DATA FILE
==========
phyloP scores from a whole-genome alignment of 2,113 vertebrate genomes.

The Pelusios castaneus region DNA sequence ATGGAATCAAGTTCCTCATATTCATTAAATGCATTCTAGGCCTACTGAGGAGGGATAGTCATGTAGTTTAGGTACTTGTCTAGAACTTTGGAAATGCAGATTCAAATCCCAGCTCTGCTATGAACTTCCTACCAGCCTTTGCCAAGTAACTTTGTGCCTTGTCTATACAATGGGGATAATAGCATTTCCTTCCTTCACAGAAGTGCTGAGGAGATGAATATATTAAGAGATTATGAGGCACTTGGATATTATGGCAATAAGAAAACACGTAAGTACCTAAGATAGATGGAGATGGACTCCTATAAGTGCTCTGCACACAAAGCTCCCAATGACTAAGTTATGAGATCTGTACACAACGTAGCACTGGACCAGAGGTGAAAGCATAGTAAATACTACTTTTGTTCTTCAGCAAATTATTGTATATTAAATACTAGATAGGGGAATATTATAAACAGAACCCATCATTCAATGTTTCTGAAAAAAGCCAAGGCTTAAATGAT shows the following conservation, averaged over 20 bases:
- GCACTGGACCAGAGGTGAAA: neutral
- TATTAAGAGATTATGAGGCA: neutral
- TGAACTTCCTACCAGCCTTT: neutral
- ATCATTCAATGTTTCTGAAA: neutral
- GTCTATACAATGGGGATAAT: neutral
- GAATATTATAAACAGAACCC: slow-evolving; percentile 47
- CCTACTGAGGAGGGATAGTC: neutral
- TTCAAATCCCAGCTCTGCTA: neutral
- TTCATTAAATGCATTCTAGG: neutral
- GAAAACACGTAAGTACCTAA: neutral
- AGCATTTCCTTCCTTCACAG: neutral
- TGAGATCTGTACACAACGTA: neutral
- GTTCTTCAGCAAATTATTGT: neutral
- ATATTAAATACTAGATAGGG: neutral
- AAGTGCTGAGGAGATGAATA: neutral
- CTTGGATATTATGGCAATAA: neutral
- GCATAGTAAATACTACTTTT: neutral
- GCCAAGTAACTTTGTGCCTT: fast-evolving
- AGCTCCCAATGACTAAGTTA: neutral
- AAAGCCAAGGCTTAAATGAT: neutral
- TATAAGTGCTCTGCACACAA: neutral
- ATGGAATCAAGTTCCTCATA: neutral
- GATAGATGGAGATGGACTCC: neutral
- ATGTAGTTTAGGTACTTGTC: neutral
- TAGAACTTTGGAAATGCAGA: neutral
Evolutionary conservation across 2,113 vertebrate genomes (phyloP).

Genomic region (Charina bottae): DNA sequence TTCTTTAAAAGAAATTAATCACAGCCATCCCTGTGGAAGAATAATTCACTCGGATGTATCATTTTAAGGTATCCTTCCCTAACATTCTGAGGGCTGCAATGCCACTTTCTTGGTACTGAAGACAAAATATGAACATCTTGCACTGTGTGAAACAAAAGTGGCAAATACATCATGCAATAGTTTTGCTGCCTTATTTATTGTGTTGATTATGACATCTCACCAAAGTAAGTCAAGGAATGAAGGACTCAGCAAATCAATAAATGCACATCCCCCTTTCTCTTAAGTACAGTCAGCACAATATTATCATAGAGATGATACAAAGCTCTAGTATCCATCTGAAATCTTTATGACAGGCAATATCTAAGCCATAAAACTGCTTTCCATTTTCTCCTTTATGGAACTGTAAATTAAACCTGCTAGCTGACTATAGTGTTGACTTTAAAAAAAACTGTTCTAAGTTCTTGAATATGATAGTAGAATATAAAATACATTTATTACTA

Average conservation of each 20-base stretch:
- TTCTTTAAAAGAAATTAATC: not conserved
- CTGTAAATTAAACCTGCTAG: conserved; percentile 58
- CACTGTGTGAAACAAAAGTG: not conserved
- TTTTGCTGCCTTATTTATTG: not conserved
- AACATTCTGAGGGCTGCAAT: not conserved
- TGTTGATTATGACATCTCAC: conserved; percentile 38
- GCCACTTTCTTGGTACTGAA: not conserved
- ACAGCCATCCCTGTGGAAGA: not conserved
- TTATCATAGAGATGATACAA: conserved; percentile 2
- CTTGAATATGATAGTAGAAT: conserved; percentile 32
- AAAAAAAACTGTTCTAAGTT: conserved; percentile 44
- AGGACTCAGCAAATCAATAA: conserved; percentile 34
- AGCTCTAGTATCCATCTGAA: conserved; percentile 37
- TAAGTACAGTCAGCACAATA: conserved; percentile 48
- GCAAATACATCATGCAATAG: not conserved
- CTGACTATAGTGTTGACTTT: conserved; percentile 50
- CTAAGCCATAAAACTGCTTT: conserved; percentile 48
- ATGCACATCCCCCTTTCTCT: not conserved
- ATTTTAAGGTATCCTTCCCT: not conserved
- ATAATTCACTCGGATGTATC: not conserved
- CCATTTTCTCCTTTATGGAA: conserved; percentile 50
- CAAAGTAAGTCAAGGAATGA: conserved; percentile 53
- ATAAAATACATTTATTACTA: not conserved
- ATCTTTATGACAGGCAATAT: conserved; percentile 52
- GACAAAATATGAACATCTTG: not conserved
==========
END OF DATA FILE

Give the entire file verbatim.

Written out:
phyloP scores from a whole-genome alignment of 2,113 vertebrate genomes.

The Pelusios castaneus region DNA sequence ATGGAATCAAGTTCCTCATATTCATTAAATGCATTCTAGGCCTACTGAGGAGGGATAGTCATGTAGTTTAGGTACTTGTCTAGAACTTTGGAAATGCAGATTCAAATCCCAGCTCTGCTATGAACTTCCTACCAGCCTTTGCCAAGTAACTTTGTGCCTTGTCTATACAATGGGGATAATAGCATTTCCTTCCTTCACAGAAGTGCTGAGGAGATGAATATATTAAGAGATTATGAGGCACTTGGATATTATGGCAATAAGAAAACACGTAAGTACCTAAGATAGATGGAGATGGACTCCTATAAGTGCTCTGCACACAAAGCTCCCAATGACTAAGTTATGAGATCTGTACACAACGTAGCACTGGACCAGAGGTGAAAGCATAGTAAATACTACTTTTGTTCTTCAGCAAATTATTGTATATTAAATACTAGATAGGGGAATATTATAAACAGAACCCATCATTCAATGTTTCTGAAAAAAGCCAAGGCTTAAATGAT shows the following conservation, averaged over 20 bases:
- GCACTGGACCAGAGGTGAAA: neutral
- TATTAAGAGATTATGAGGCA: neutral
- TGAACTTCCTACCAGCCTTT: neutral
- ATCATTCAATGTTTCTGAAA: neutral
- GTCTATACAATGGGGATAAT: neutral
- GAATATTATAAACAGAACCC: slow-evolving; percentile 47
- CCTACTGAGGAGGGATAGTC: neutral
- TTCAAATCCCAGCTCTGCTA: neutral
- TTCATTAAATGCATTCTAGG: neutral
- GAAAACACGTAAGTACCTAA: neutral
- AGCATTTCCTTCCTTCACAG: neutral
- TGAGATCTGTACACAACGTA: neutral
- GTTCTTCAGCAAATTATTGT: neutral
- ATATTAAATACTAGATAGGG: neutral
- AAGTGCTGAGGAGATGAATA: neutral
- CTTGGATATTATGGCAATAA: neutral
- GCATAGTAAATACTACTTTT: neutral
- GCCAAGTAACTTTGTGCCTT: fast-evolving
- AGCTCCCAATGACTAAGTTA: neutral
- AAAGCCAAGGCTTAAATGAT: neutral
- TATAAGTGCTCTGCACACAA: neutral
- ATGGAATCAAGTTCCTCATA: neutral
- GATAGATGGAGATGGACTCC: neutral
- ATGTAGTTTAGGTACTTGTC: neutral
- TAGAACTTTGGAAATGCAGA: neutral
Evolutionary conservation across 2,113 vertebrate genomes (phyloP).

Genomic region (Charina bottae): DNA sequence TTCTTTAAAAGAAATTAATCACAGCCATCCCTGTGGAAGAATAATTCACTCGGATGTATCATTTTAAGGTATCCTTCCCTAACATTCTGAGGGCTGCAATGCCACTTTCTTGGTACTGAAGACAAAATATGAACATCTTGCACTGTGTGAAACAAAAGTGGCAAATACATCATGCAATAGTTTTGCTGCCTTATTTATTGTGTTGATTATGACATCTCACCAAAGTAAGTCAAGGAATGAAGGACTCAGCAAATCAATAAATGCACATCCCCCTTTCTCTTAAGTACAGTCAGCACAATATTATCATAGAGATGATACAAAGCTCTAGTATCCATCTGAAATCTTTATGACAGGCAATATCTAAGCCATAAAACTGCTTTCCATTTTCTCCTTTATGGAACTGTAAATTAAACCTGCTAGCTGACTATAGTGTTGACTTTAAAAAAAACTGTTCTAAGTTCTTGAATATGATAGTAGAATATAAAATACATTTATTACTA

Average conservation of each 20-base stretch:
- TTCTTTAAAAGAAATTAATC: not conserved
- CTGTAAATTAAACCTGCTAG: conserved; percentile 58
- CACTGTGTGAAACAAAAGTG: not conserved
- TTTTGCTGCCTTATTTATTG: not conserved
- AACATTCTGAGGGCTGCAAT: not conserved
- TGTTGATTATGACATCTCAC: conserved; percentile 38
- GCCACTTTCTTGGTACTGAA: not conserved
- ACAGCCATCCCTGTGGAAGA: not conserved
- TTATCATAGAGATGATACAA: conserved; percentile 2
- CTTGAATATGATAGTAGAAT: conserved; percentile 32
- AAAAAAAACTGTTCTAAGTT: conserved; percentile 44
- AGGACTCAGCAAATCAATAA: conserved; percentile 34
- AGCTCTAGTATCCATCTGAA: conserved; percentile 37
- TAAGTACAGTCAGCACAATA: conserved; percentile 48
- GCAAATACATCATGCAATAG: not conserved
- CTGACTATAGTGTTGACTTT: conserved; percentile 50
- CTAAGCCATAAAACTGCTTT: conserved; percentile 48
- ATGCACATCCCCCTTTCTCT: not conserved
- ATTTTAAGGTATCCTTCCCT: not conserved
- ATAATTCACTCGGATGTATC: not conserved
- CCATTTTCTCCTTTATGGAA: conserved; percentile 50
- CAAAGTAAGTCAAGGAATGA: conserved; percentile 53
- ATAAAATACATTTATTACTA: not conserved
- ATCTTTATGACAGGCAATAT: conserved; percentile 52
- GACAAAATATGAACATCTTG: not conserved